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Expecting The Lord's Return

Posted by Mark Warda on with 1 Comments

by Mark Warda

One day the disciples of John the Baptist came to Jesus and asked him, “Why don’t your disciples fast like we do and the Pharisees do?”  Jesus replied, “Do wedding guests mourn while celebrating with the groom? Of course not. But someday the groom will be taken away from them, and then they will fast.  (Matthew 9:14-15, NLT)

As Jesus spoke, He may have had the words of the prophet Isaiah in mind. “Your children will commit themselves to you, O Jerusalem, just as a young man commits himself to his bride.  Then God will rejoice over you as a bridegroom rejoices over his bride.”  (Isaiah 62:5, NLT)

Jesus is the Bridegroom of the Church, which includes every believer.  While He walked this earth, there was too much to be joyful about, like at a wedding celebration.  But though Jesus came first to redeem us from our sins and offer salvation, He anticipated the time when He would go away to await His coming again.  In His presence, there was cause for rejoicing.  In His absence, there would be a time for fasting and intense prayer in expectation of His return.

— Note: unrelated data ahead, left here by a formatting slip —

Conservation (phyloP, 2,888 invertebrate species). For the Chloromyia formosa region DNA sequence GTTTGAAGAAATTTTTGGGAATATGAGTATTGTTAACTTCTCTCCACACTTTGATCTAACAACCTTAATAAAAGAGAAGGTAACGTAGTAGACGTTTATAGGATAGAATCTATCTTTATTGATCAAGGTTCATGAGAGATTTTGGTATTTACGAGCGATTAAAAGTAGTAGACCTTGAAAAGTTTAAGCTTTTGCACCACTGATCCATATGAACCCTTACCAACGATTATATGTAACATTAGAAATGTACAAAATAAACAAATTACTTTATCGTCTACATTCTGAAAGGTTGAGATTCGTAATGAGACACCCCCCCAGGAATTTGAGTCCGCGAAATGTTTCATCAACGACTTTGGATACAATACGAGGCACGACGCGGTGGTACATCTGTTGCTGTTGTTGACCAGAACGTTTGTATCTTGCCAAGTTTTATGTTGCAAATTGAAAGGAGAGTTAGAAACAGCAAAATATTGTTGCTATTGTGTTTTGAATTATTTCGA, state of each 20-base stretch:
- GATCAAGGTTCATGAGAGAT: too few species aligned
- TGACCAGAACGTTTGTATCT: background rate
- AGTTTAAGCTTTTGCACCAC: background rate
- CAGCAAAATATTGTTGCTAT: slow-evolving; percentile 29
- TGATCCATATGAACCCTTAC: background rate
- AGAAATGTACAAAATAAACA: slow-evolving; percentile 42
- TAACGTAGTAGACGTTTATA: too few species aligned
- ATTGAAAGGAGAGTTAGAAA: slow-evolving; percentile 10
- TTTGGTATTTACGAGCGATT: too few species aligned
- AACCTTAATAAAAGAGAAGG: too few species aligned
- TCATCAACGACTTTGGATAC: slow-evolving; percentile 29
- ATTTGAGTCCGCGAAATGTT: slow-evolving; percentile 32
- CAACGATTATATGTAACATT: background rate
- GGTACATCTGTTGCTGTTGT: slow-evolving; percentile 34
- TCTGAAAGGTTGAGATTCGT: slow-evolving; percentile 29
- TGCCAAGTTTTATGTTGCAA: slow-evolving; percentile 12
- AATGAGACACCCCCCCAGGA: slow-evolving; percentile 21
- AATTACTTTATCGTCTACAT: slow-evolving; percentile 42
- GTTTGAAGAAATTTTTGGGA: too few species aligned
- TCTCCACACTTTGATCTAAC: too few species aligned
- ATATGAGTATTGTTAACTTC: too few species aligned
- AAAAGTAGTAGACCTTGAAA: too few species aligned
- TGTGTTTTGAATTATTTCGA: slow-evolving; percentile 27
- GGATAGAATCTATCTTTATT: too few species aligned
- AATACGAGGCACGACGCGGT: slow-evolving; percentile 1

In these present days, we observe civil unrest and even persecution in our society.  But although we endure social activists and politicians who attempt to further erode our religious freedoms, we can find the same source of encouragement that the early Christians of the first century had, which was living in expectation of the Lord’s return.  It is the message of Paul to those being persecuted and martyred in Rome, Corinth, and Thessalonica (see Romans 8:18-25; 1 Corinthians 15; and 1 Thessalonians 5).

Likewise, it is the message of John in the book of Revelation reminding us the words of Jesus, “Look, I am coming soon, bringing my reward with me to repay all people according to their deeds. I am the Alpha and the Omega, the First and the Last, the Beginning and the End.”  (Revelation 22:12-13, NLT).

The book of Revelation closes with the final written words of Jesus, “Yes, I am coming soon!” and our response, “Amen! Come, Lord Jesus!”  (Revelation 22:20, NLT)

Just as those early Christians who fasted and prayed equated the hunger in their stomachs for the absence of food with the hunger in their hearts for the absence of Jesus, may we too long for His second coming and live in such a way that expects His imminent return.

Tags: fasting, second coming


Roger Warda February 26, 2018 4:29pm

At our church we are encouraged to fast from pride, greed, selfishness, revenge, and all the EVIL promps of the devil that prevents us from being HOLY AS THE FATHER IS HOLY.